Telephone-Then and Now

February 26, 2013 at 4:22 pm 2 comments


My father worked in a private company that made him travel and be away from home for extended periods of time. Even when he was in town, we would leave home by around 7.30 in the morning and would return back well after the Sun has eclipsed on to the Arabian Sea . All through the day, he would remain totally incommunicado to any of us and we would just presume that everything is fine if we did not call us on the neighbour’s home phone, the only one available in the radius of 1 km. There would be panic if there is a call from father and everybody would fear something drastic has taken place and look for cover. So a phone call was always something to be dreaded for and farther you are from the instrument the merrier you would be. Anyway, the bulky black bomb like thing which we called the telephone was not always a pleasant sight to look at.

But we cannot help feel the wind of technological progress that the country was swept with when at last in the early years of 1990s we got a phone connection in our home.  By this time the static instrument has also gone on a transformation and started appearing in lighter and sleeker dimension and in a slew of attractive colours- red, blue and white. And it was a sparkling white telephone that arrived into our living room and when the lineman, who would install the thing and make it ring, did the first testing call, there was a plethora of emotions all around- from one of awe from my grandmother to a sense of pride in my mother and a hardly surprised excitement in me. The arrival of the telephone was such a landmark event that we decided to throw a party, comprising of vadas, idlis, kesari ( sweet dish) and a steam coffee to all our neighbourhood families  plus an added offer to make one free call to any of their local contacts ( you know you pay heavy to make outstation calls!) Everybody was happy to relish the food and announce it through the free telephone call to their cousins. Since you have long enjoyed the privilege of receiving calls in others telephone, it is only basic decency that you extend the same courtesy to all. No sooner my father announced others to use our home telephone as their very own, the more than willing crowd milled around him to jolt down the telephone number which they could share with all their near and distant relatives  as their new contact number which they could use to reach them 24×7.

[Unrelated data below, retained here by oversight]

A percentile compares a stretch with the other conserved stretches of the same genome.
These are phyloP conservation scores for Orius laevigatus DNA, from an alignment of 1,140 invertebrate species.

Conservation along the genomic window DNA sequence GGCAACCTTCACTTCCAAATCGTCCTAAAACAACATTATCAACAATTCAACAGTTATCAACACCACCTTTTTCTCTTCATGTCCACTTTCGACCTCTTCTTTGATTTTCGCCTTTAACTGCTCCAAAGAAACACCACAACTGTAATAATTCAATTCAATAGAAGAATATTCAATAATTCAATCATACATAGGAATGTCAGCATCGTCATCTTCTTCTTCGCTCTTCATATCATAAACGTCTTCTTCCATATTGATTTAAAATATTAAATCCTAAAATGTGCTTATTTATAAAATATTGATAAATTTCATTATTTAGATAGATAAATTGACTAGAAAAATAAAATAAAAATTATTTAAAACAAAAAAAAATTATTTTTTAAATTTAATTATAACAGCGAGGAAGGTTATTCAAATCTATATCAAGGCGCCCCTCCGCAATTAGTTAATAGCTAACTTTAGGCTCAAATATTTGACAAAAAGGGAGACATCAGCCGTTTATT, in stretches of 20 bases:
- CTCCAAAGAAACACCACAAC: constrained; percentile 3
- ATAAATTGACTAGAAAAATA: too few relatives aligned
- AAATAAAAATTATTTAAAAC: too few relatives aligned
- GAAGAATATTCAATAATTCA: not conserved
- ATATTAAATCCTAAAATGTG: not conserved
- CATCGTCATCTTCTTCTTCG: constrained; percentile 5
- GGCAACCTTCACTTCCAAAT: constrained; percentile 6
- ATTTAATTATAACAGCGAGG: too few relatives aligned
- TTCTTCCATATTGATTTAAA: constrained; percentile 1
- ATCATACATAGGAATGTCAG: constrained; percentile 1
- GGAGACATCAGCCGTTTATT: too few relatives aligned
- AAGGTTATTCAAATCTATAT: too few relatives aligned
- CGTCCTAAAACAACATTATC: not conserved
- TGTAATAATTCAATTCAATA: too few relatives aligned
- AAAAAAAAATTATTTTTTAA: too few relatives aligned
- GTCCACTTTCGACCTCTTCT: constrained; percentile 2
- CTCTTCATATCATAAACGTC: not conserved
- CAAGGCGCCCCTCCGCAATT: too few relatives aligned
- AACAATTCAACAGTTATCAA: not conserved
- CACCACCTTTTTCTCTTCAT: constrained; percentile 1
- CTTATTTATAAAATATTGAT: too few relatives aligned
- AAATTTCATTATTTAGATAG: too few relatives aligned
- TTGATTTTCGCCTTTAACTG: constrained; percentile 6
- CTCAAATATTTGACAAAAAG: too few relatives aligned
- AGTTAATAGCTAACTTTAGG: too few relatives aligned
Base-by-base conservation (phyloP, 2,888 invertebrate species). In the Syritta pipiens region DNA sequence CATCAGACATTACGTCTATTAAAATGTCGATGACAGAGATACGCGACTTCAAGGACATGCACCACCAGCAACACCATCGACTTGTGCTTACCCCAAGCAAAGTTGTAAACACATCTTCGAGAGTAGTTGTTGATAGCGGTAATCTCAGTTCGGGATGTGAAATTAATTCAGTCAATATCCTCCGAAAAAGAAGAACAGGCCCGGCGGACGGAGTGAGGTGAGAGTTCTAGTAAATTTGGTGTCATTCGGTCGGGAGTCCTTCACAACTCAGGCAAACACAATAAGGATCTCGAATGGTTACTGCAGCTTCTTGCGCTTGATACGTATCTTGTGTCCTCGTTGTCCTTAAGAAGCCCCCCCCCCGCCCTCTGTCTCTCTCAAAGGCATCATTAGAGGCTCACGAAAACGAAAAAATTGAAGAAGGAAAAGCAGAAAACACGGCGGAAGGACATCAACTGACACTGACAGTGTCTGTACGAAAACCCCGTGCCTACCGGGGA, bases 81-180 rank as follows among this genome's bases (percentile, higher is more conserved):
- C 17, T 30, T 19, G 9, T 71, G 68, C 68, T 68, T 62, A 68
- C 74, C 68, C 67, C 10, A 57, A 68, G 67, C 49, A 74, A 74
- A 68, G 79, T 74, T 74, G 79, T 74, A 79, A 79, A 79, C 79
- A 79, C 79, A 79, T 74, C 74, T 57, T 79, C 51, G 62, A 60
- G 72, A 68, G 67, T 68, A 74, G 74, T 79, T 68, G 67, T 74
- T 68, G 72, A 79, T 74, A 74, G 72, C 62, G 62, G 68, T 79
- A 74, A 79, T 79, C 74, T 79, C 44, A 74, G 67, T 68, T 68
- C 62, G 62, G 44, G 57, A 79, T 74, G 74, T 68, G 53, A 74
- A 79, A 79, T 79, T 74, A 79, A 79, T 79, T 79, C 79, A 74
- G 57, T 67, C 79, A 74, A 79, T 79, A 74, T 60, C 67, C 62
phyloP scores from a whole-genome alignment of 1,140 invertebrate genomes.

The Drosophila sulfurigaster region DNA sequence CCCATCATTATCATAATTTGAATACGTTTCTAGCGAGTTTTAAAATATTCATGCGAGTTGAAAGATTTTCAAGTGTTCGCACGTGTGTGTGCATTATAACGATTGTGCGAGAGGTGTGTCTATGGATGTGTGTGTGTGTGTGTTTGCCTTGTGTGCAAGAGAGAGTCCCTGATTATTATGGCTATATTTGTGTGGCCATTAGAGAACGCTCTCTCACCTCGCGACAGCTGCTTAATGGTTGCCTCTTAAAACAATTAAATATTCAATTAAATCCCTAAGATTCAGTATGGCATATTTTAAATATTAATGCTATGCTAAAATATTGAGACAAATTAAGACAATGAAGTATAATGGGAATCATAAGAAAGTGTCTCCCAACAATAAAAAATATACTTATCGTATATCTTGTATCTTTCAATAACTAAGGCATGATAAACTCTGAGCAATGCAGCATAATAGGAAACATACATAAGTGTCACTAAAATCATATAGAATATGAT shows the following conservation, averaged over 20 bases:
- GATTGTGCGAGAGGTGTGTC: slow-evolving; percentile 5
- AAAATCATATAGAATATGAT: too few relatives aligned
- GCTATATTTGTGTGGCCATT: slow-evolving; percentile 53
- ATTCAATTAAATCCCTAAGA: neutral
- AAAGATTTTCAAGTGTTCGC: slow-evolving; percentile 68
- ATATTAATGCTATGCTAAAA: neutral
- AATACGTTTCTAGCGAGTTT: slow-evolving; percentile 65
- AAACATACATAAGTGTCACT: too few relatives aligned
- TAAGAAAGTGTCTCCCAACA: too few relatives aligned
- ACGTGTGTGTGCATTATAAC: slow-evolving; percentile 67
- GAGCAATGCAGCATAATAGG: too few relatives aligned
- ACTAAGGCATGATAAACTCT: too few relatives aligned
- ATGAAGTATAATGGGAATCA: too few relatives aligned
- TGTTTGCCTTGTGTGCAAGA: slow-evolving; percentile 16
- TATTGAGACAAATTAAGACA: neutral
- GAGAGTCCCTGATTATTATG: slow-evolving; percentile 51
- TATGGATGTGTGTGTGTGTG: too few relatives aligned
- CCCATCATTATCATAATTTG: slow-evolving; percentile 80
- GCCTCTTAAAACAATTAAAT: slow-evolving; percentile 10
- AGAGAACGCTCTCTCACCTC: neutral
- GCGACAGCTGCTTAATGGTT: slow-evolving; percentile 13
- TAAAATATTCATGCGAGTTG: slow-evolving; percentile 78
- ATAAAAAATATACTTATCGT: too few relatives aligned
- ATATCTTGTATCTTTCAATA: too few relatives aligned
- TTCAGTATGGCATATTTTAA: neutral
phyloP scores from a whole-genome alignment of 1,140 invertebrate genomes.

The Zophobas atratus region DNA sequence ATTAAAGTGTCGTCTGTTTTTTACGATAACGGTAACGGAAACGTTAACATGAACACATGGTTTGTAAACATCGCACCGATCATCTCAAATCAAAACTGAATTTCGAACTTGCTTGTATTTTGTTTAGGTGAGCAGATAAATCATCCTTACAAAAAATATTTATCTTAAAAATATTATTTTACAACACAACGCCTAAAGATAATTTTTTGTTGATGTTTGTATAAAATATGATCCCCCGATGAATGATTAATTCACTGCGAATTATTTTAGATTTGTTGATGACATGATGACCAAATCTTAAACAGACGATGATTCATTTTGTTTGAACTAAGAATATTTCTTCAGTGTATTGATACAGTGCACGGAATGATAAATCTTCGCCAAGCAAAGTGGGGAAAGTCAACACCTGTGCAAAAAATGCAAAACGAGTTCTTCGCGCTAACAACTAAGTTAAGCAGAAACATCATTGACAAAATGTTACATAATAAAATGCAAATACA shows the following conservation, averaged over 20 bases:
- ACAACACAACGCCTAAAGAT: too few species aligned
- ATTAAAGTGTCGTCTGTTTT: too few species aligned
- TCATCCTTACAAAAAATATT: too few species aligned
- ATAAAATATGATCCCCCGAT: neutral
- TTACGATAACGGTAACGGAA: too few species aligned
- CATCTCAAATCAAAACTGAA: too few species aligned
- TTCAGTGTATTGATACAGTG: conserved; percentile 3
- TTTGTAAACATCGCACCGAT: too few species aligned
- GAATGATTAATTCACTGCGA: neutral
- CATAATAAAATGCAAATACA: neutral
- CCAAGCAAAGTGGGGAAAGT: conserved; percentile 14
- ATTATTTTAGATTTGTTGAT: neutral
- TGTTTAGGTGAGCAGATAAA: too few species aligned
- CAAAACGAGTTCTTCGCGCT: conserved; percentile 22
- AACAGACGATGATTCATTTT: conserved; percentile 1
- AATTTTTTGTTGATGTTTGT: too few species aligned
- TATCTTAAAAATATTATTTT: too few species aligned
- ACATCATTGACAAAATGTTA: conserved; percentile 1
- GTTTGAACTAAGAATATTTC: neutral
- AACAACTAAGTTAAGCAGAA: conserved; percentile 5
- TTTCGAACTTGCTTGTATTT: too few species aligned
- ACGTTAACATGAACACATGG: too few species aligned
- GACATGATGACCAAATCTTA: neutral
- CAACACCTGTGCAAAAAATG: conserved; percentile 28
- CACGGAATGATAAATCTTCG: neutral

The arrival of the new telephone brought with it the constant presence of one of the many neighbours in our home and at times the living room would be so lively that we could mistake it for a mini amphitheatre. In fact, the calls received by our friends were so regular that we would know who would get a call during a particular hour and that person would arrive fifteen minutes in advance. This, though an infringement into the privacy of our home, nevertheless spared us of the effort needed to run to their home and inform about the call that is on hold for them in our house.  But the bonhomie and the affection that we silently enjoyed in this phone service stayed with us, long after the telephone stopped ringing for the neighbours as they themselves became proud owners of the communication tool.